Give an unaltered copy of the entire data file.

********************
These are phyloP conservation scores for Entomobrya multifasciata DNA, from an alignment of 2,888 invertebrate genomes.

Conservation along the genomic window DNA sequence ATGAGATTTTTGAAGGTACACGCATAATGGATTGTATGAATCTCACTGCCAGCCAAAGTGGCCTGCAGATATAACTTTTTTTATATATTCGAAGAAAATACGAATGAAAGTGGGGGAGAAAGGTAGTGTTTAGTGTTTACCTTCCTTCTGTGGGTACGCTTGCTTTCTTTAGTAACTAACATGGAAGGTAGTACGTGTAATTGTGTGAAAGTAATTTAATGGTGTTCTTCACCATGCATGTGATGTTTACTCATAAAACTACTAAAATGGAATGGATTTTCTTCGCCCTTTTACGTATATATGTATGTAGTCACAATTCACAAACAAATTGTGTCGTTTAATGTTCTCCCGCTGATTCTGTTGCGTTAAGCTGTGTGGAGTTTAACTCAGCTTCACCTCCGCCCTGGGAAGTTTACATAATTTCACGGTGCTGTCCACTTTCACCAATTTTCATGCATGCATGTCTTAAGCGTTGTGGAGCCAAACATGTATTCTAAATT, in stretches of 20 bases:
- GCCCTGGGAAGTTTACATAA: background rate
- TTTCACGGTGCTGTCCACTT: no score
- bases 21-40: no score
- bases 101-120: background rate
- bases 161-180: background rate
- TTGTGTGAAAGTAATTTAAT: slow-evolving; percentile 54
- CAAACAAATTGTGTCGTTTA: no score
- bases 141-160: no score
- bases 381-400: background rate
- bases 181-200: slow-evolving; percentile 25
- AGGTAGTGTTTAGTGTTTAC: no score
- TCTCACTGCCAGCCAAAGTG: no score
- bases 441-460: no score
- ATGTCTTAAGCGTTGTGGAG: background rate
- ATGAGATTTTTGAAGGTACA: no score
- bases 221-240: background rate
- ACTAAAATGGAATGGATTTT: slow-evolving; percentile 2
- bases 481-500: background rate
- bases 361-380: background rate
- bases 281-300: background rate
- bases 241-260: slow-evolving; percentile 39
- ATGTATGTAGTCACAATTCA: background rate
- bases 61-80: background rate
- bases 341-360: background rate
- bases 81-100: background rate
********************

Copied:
These are phyloP conservation scores for Entomobrya multifasciata DNA, from an alignment of 2,888 invertebrate genomes.

Conservation along the genomic window DNA sequence ATGAGATTTTTGAAGGTACACGCATAATGGATTGTATGAATCTCACTGCCAGCCAAAGTGGCCTGCAGATATAACTTTTTTTATATATTCGAAGAAAATACGAATGAAAGTGGGGGAGAAAGGTAGTGTTTAGTGTTTACCTTCCTTCTGTGGGTACGCTTGCTTTCTTTAGTAACTAACATGGAAGGTAGTACGTGTAATTGTGTGAAAGTAATTTAATGGTGTTCTTCACCATGCATGTGATGTTTACTCATAAAACTACTAAAATGGAATGGATTTTCTTCGCCCTTTTACGTATATATGTATGTAGTCACAATTCACAAACAAATTGTGTCGTTTAATGTTCTCCCGCTGATTCTGTTGCGTTAAGCTGTGTGGAGTTTAACTCAGCTTCACCTCCGCCCTGGGAAGTTTACATAATTTCACGGTGCTGTCCACTTTCACCAATTTTCATGCATGCATGTCTTAAGCGTTGTGGAGCCAAACATGTATTCTAAATT, in stretches of 20 bases:
- GCCCTGGGAAGTTTACATAA: background rate
- TTTCACGGTGCTGTCCACTT: no score
- bases 21-40: no score
- bases 101-120: background rate
- bases 161-180: background rate
- TTGTGTGAAAGTAATTTAAT: slow-evolving; percentile 54
- CAAACAAATTGTGTCGTTTA: no score
- bases 141-160: no score
- bases 381-400: background rate
- bases 181-200: slow-evolving; percentile 25
- AGGTAGTGTTTAGTGTTTAC: no score
- TCTCACTGCCAGCCAAAGTG: no score
- bases 441-460: no score
- ATGTCTTAAGCGTTGTGGAG: background rate
- ATGAGATTTTTGAAGGTACA: no score
- bases 221-240: background rate
- ACTAAAATGGAATGGATTTT: slow-evolving; percentile 2
- bases 481-500: background rate
- bases 361-380: background rate
- bases 281-300: background rate
- bases 241-260: slow-evolving; percentile 39
- ATGTATGTAGTCACAATTCA: background rate
- bases 61-80: background rate
- bases 341-360: background rate
- bases 81-100: background rate